Researchers at the University of Michigan are developing a system that teaches self-driving cars to predict pedestrian movement. When pedestrians and vehicles attempt to occupy the same space, pedestrians lose. Since pedestrians are easily distracted and can’t be counted on to act in their own best self-interest, autonomous cars will need to practice both defensive and protective driving.
In a study sponsored by a grant from Ford Motor Company and published in IEEE Robotics and Automation letters, Michigan engineers focused on pedestrians at complex urban intersections.
In what the study describes as a “biomechanically inspired recurrent neural network,” the system cataloged human movements. In more simple terms, vehicles in the study watched people walk near a busy street corner and recorded the data. The system used cameras, lidar, and GPS in a parked vehicle with Level 4 autonomous features to capture short video clips of human motion.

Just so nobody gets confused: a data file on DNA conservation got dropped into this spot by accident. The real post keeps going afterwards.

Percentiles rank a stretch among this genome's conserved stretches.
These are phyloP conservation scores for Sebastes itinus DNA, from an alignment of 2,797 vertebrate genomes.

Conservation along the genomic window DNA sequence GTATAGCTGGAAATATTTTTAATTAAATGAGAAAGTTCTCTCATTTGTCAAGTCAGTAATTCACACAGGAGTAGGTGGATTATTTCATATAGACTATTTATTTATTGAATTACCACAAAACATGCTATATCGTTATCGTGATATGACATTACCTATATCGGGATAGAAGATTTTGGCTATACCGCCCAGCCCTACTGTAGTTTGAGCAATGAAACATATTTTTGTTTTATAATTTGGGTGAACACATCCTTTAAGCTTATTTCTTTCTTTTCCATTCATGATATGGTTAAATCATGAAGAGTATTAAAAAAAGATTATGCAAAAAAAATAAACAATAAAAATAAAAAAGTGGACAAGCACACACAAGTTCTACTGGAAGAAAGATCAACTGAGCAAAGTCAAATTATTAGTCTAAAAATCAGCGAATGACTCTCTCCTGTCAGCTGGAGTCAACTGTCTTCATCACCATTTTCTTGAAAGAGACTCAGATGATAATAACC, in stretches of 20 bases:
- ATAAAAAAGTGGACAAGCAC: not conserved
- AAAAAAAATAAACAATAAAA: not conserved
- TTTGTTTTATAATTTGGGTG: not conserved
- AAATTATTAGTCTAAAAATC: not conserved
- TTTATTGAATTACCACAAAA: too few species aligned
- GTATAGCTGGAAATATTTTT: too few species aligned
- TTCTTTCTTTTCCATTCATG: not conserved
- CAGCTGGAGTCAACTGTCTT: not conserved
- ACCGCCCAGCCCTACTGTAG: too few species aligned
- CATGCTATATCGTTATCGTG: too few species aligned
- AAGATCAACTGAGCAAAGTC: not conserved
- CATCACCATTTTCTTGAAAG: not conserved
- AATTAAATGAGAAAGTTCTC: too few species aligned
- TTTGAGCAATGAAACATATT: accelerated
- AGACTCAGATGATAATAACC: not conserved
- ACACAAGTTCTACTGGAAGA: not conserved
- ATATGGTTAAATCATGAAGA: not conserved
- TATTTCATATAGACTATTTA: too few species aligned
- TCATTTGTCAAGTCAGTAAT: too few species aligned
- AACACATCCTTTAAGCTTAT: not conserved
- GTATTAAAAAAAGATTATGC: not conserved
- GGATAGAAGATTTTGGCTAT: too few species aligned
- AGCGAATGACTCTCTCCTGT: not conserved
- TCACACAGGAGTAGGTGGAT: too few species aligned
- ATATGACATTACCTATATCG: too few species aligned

“Prior work in this area has typically only looked at still images. It wasn’t really concerned with how people move in three dimensions,” said Ram Vasudevan, University of Michigan assistant professor of mechanical engineering. “But if these vehicles are going to operate and interact in the real world, we need to make sure our predictions of where a pedestrian is going doesn’t coincide with where the vehicle is going next.”
The system analyzes people’s gait, body symmetry, and foot placement but takes into account many other factors to predict the next step, the one after that, and so on.
Vasudevan used a familiar factor as an example. “If a pedestrian is playing with their phone, you know they’re distracted,” he said. “Their pose and where they’re looking is telling you a lot about their level of attentiveness. It’s also telling you a lot about what they’re capable of doing next.”
No system will ever be 100 percent perfect, but according to the Michigan researchers, the neural network system they’ve developed already beats other predictive technology.
“The median translation error of our prediction was approximately 10cm after one second and less than 80cm after six seconds. All other comparison methods were up to 7 meters off,” said Matthew Johnson-Roberson, associate professor at the University of Michigan’s Department of Naval Architecture and Marine Engineering. “We’re better at figuring out where a person is going to be.”
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